Perhaps this guy has a hostile environment, etc. but basically, we don't know that, and frankly, anyone who is threatening violence, I really don't have a problem calling crazy. It's not impossible to both recognize someone unbalanced as a dangerous threat and, after the threat is over, have empathy for whatever condition or situations they're in.
posted by yeloson at 1:38 PM on September 1, 2010 [2 favorites]


Why hostages? Because the guy is a very predictable and boring lunatic following the usual script for lunatics of that type, and everything else is set dressing.

Basically all of this is build up to the cresendo of his personal martydom story, which will most likely be him getting his diseased brains blown out, and TBH the only problem I have with that part is he didn't stay home and quietly do it on his own.

It's all just a regular part of what happens in societies where crazy people are allowed to have guns.
posted by Artw at 1:38 PM on September 1, 2010 [5 favorites]


OMG, thankful they got the kids out . . . before he thought to go there.
posted by theredpen at 1:40 PM on September 1, 2010 [2 favorites]


Hopefully none of his hostages try the "please, I have kids" line
posted by $0up at 1:42 PM on September 1, 2010 [6 favorites]


I finished reading Al Gore's book, and inconvenient truth a few days ago. It was very enlightening. However, at the end he didn't offer any real solutions, as if changing a lightbulb would even put a scratch in the global warming epidemic.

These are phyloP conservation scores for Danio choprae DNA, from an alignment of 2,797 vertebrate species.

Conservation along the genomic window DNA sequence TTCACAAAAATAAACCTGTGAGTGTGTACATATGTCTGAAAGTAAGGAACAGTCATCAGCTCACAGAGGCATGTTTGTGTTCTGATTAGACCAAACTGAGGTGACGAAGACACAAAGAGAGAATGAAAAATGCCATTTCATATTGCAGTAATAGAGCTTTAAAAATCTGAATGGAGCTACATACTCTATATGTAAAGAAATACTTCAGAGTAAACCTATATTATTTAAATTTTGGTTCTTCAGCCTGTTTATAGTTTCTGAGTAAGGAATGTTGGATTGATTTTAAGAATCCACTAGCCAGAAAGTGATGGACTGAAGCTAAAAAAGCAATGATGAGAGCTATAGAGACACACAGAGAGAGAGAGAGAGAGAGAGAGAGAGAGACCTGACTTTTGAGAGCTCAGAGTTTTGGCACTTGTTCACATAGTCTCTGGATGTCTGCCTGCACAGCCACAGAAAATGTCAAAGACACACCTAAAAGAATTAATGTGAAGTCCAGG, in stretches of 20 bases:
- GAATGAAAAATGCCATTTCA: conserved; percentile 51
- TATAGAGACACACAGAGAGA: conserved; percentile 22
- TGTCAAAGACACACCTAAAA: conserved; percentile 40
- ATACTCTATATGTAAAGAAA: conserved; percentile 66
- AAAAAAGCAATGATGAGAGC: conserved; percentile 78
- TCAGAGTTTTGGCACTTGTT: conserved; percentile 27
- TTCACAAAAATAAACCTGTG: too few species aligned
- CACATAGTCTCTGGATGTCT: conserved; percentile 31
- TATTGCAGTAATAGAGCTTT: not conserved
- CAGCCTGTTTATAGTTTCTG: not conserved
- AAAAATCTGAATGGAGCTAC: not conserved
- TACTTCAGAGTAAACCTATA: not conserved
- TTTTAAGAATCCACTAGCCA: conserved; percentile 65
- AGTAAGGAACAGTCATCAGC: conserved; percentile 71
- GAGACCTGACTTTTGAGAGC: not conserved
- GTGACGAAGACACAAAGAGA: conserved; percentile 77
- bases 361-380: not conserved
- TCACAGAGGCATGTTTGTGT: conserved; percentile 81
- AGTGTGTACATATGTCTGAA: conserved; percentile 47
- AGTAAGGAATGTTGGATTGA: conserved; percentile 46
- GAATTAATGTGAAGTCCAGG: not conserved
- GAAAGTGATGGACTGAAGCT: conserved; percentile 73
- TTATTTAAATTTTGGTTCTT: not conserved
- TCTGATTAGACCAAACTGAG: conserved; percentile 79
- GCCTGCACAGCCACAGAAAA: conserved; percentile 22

So, not completely crazy.


Brings to mind the Unabomber, who I really don't know much about to be honest. But I remember a friend following his case rather carefully (starting well before the arrest). As I recall, he (the friend) had a lot of sympathy for the Unabomber's motives, and even became an apologist for a while. But eventually, post-arrest and as the sordid/mad details started to play out, friend had to acknowledge that the guy really had taken initially rational grievances WAY TOO FAR.

There's a bunch of lessons in here, I suspect. Things like staying on your meds regardless of what those voices may be whispering to you, being suspicious of one's own self-righteousness, being conscious of how slyly, how incrementally, bad (mad) ideas subvert good (rational) ideas ... usually via one of the good ole Church of Rome's Seven Deadly Sins.
posted by philip-random at 1:43 PM on September 1, 2010 [2 favorites]


It's all just a regular part of what happens in societies where crazy people are allowed to have guns.